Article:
Photographic essays Stephane’s first love for photography was found in the form of Photographic essays by his mentors, William Klein, Robert Frank and Bill Brandt. It is as a photo essayist, from 1981 documenting his life and entourage that Sednaoui initially intended to experiment with photography. His early work was published in art magazines and although his career quickly took off in other fields, it is his continuous dedication to photo-essay that represent the main volume of his archive.
reference for many and was given an award by both jury William Klein and Jean-Paul Goude at the 1990 International Photography Festival. Building on his success, Stéphane Sednaoui started creating visuals and albums covers for artists such as Björk, Mick Jagger and Madonna. His energetic style will naturally lead him to direct music videos a few years later.
Pop culture photography
After a successful start of his career in fashion and pop culture publications, Stéphane Sednaoui decided to cover the Romanian Revolution of 1989 (published in French newspaper Libération and UK Arena magazine). Given the solemnity of what he photographed there he faced a dilemma to resume working for glossy magazines once back in Paris. Through the year 1990 Sednaoui flirted with the thought of becoming a war photographer and it is a friend who diverted him from that idea by offering him something he had never done before: directing a music video. Ten years later when Stéphane Sednaoui photographed and filmed the fall of the twin towers on the September 11 attacks, and then volunteered to search for survivors at Ground Zero’s World Trade Center site the same torn feelings hit him again.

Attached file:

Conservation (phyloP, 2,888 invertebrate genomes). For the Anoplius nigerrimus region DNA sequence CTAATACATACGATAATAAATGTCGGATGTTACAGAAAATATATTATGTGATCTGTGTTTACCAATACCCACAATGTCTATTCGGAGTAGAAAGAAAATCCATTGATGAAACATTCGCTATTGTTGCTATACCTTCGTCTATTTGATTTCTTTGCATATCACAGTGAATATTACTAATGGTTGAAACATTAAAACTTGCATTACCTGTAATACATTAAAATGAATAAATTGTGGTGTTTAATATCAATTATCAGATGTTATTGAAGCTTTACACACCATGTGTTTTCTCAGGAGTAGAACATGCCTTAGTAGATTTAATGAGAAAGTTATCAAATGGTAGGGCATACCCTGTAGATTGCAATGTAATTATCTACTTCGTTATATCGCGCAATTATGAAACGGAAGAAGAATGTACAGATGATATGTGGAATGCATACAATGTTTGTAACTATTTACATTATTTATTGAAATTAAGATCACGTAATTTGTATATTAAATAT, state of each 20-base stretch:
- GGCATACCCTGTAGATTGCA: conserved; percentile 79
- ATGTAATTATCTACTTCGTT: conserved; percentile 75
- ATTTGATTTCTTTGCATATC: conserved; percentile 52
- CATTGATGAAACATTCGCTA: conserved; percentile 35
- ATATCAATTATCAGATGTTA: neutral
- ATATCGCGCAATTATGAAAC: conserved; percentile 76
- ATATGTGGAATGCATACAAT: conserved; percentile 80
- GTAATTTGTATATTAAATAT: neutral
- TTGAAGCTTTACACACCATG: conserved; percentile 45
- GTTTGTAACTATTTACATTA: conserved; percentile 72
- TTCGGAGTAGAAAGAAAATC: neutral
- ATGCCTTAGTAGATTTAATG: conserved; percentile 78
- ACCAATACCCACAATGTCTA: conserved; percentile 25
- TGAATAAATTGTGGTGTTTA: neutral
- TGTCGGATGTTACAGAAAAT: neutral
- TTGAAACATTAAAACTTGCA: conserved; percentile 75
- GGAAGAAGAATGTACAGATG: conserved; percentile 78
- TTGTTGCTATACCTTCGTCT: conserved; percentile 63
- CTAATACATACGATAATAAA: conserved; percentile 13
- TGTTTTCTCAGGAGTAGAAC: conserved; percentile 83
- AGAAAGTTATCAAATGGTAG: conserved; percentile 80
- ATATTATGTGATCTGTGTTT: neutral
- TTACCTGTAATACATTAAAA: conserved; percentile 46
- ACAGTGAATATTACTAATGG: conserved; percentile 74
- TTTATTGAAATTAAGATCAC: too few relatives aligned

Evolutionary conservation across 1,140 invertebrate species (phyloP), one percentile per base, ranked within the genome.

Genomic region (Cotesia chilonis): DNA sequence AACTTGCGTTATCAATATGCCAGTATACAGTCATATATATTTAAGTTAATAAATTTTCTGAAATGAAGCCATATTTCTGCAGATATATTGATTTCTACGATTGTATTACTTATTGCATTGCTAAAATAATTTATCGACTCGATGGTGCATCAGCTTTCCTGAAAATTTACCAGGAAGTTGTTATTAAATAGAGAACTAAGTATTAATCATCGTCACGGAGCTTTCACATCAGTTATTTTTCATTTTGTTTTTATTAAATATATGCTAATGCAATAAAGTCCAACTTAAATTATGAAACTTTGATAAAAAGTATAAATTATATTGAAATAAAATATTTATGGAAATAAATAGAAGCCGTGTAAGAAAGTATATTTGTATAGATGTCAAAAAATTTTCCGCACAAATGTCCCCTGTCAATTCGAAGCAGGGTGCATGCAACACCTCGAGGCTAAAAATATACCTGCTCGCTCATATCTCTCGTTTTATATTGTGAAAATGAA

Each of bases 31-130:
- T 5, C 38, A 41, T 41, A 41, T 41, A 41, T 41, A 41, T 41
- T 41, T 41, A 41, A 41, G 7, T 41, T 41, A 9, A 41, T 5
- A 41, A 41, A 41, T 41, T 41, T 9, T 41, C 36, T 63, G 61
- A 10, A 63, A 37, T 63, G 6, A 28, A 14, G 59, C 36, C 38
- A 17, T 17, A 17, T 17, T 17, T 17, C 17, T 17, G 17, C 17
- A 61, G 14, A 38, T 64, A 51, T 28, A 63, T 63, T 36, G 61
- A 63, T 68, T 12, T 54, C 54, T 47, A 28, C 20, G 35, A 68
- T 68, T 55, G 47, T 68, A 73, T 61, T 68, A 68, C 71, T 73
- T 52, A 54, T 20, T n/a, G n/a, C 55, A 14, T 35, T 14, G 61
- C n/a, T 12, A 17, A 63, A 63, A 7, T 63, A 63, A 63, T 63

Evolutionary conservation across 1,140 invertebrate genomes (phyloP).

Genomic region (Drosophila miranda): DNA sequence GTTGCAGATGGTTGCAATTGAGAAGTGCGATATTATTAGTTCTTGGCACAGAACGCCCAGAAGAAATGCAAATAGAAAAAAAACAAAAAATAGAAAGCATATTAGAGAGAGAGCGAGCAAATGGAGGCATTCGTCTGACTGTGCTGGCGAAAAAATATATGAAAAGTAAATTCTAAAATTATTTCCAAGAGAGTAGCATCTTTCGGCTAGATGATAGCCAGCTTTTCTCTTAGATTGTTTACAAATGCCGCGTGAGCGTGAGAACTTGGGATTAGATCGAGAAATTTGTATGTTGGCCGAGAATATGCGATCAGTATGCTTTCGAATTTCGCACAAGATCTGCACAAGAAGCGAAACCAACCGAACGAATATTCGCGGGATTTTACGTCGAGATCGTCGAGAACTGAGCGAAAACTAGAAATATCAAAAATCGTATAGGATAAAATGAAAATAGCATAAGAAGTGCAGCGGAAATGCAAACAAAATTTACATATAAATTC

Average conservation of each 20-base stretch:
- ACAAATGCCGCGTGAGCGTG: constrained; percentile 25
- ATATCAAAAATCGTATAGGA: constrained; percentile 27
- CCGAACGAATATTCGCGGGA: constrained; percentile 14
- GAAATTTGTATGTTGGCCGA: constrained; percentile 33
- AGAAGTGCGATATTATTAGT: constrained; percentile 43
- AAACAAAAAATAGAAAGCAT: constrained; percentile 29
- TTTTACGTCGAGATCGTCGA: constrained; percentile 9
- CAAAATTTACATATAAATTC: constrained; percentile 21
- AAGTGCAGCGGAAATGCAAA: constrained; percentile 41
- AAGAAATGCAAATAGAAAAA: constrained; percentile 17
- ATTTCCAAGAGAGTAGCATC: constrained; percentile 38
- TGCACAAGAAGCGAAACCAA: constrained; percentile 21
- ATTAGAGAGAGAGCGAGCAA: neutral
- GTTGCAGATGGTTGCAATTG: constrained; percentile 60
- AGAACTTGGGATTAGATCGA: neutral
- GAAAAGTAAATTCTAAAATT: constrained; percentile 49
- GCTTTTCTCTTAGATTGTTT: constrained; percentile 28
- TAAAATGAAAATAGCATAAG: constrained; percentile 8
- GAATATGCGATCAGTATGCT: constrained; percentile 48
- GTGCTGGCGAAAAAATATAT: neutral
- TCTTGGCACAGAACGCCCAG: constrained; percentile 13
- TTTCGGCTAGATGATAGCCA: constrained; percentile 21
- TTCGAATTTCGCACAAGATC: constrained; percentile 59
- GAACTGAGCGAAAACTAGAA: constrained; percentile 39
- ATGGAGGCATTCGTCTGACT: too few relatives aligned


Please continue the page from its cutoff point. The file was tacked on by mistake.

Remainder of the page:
1990 - “Le monde de demain” by Suprême NTM 1991 - “Kozmik” by Ziggy Marley 1991 - “Give It Away” by Red Hot Chili Peppers 1991 - “Mysterious Ways” by U2 1992 - “Breaking the Girl” by Red Hot Chili Peppers 1992 - “Sometimes Salvation” by The Black Crowes 1993 - “Way of the Wind” (version 1) by P.M. Dawn 1993 - “Fever” by Madonna Personal life 1993 - “Today” by The Smashing Pumpkins Stephane Sednaoui credits his grand mother the French wri- 1993 - “Big Time Sensuality” by Björk ter Danaé Kalder, and whom throughout his childhood he 1994 - “Nouveau Western” by MC Solaar
Although some of his editorial photography and music videos work are considered by some as art pieces, by 2001 the need to explore further compelled Sednaoui to reevaluate his artistic approach and express himself in a more unaltered and uncensored manner. Moving forward he initiated his own films & photographic projects that he has showed in solo or group exhibitions in New York, Paris, Beijing’s Today Art Museum and Shanghai’s MOCA.
believed to be his grand-father, the abstract painter PierreAndré de Wishes, for shaping his intellectual and artistic mind. His mother was the photographic agent Yannick Morisot, while his aunt is the French-American painter Evelyne Morisot and his uncle the Jazzman David Earle Johnson. Sednaoui’s grand-father came from Egypt to France, he was from an Orthodox Christian family that finds its roots in the city of Sednaya, Syria and who migrated to Egypt at the end of the 19th century. The now decayed Sednaoui department store of Cairo was once the middle eastern counterpart of those known in London, Paris and New York.
works in 2000
2000 - “Mixed Bizness” by Beck 2000 - “Tailler la zone” by Alain Souchon 2000 - “Let’s Ride” by Q-Tip 2000 - “Disco Science” by Mirwais 2000 - “I Can’t Wait” by Mirwais 2001 - “Dream On” by Depeche Mode 2001 - “Little L” by Jamiroquai 2003 - “Anti-matter” by Tricky 2009 - “Get It Right” by YAS